A 30-year mortgage is one of the most popular loan options available. For one thing, a 30-year mortgage typically ensures the lowest possible payment for borrowers. The flip side is that you'll accrue more interest with a longer repayment period.
However, if you offer less than a 20% down payment, expect to pay private mortgage insurance (PMI) until you've reached 78% loan to value (LTV). Keep in mind that PMI is often less expensive than the monthly mortgage insurance that accompanies an FHA loan. Still, PMI can add hundreds of dollars to your monthly housing expenses.
Understanding how your mortgage amortizes is a great way to know which loan option is best for you. Get your questions answered and find a custom loan that makes sense for your financial goals. It just takes one call to one of our salary-based mortgage consultants.
Are in the home buying process and plan to stay in your home for at least 5-7 years.
Are in the home buying process and want to get more house for your money. The lower payments allow you to take out a larger loan because it's easier to afford the repayment over a longer term.
Are in the home buying process and want to continue working toward other financial goals after your purchase. The lower payments allow you to pay off high-interest debt, save for retirement, or even put away funds for an investment property in the future.
What you need to know about 30-year mortgages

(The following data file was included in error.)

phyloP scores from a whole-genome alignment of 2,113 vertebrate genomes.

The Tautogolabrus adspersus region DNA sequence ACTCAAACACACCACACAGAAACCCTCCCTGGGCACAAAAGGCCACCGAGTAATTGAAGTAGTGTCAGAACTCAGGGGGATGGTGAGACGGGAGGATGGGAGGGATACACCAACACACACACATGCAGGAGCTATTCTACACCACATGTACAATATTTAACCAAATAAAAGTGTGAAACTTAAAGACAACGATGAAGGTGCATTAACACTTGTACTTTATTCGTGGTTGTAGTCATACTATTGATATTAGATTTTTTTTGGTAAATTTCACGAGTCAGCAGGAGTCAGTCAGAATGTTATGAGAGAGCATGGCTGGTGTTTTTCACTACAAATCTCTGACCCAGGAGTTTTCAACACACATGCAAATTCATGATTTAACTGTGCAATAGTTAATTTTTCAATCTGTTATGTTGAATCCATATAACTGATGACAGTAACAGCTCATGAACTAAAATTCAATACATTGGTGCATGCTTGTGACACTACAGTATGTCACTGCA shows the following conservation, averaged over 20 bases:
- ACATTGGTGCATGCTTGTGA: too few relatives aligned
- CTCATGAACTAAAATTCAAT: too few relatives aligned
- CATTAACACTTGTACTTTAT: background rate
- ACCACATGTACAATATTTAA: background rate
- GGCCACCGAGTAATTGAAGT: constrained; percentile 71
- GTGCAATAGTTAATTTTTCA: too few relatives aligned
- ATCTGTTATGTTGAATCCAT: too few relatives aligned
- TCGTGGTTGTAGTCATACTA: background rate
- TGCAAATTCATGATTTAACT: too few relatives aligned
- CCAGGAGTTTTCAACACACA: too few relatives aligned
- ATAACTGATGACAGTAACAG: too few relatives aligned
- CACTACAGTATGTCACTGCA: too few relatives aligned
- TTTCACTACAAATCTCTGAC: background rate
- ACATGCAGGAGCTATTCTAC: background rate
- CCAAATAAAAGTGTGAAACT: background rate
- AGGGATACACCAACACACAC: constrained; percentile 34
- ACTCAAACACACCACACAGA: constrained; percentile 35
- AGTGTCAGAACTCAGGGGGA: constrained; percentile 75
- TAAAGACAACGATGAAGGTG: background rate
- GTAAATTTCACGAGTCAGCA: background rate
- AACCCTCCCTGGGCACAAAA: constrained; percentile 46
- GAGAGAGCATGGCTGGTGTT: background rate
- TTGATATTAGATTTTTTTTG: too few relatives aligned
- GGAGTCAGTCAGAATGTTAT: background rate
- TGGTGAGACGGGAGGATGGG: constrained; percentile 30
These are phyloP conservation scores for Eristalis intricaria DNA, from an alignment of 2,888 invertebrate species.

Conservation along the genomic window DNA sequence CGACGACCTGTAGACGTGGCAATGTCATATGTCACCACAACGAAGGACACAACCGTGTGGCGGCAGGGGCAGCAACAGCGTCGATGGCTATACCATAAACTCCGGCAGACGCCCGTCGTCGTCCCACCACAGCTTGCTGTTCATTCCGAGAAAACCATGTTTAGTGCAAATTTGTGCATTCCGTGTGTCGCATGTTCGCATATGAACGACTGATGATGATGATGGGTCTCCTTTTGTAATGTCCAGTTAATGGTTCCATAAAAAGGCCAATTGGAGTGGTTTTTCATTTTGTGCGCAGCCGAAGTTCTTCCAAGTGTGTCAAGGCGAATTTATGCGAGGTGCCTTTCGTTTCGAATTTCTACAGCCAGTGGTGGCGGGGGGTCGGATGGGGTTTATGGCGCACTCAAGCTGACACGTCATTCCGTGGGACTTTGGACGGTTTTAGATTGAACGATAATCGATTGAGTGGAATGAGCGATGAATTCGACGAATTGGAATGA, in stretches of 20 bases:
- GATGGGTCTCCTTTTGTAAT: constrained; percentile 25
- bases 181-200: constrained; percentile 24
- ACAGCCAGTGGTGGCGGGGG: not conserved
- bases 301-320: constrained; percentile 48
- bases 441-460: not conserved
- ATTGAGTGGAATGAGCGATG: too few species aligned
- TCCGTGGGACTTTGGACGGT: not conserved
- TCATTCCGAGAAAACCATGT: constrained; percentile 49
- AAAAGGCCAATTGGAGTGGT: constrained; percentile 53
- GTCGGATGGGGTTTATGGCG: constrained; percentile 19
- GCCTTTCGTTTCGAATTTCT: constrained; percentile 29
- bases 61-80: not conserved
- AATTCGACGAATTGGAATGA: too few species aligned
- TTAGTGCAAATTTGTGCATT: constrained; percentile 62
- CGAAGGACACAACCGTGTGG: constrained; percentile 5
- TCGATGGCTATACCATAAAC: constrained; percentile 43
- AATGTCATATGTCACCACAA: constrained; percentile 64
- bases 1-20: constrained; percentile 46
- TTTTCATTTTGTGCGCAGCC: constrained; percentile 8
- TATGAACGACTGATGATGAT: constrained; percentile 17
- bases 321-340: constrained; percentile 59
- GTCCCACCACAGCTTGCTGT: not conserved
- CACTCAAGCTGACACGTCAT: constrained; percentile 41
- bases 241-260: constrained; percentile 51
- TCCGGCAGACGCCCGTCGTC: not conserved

A 30-year mortgage is a home loan paid off in 30 years if the borrower stays current with payments. Borrowers can choose from several 30-year mortgage options, including conventional, FHA, VA, and USDA. All of these loan programs, except conventional, are backed by the government.
As you pay off a 30-year mortgage, your funds will primarily go toward principal and interest. The principal is the amount you borrow from a financial institution to buy your home. For example, if you buy a $500,000 property and use a 20% down payment of $100,000, the remaining principal would be $400,000.
Think of interest as the fee to borrow money from a lender. While 30-year fixed mortgage rates depend on factors such as world news and program type, you can do several things to ensure you obtain the lowest interest rate possible. These include paying down debt to improve your credit score and landing a higher-paying job to bolster your debt-to-income ratio (DTI).
No borrower should finance a property without having a solid understanding of the loan's amortization schedule. In short, the funds from your monthly payment are applied to the principal, interest, escrow, and mortgage insurance. You may also need to budget additional funds for homeowners association (HOA) fees.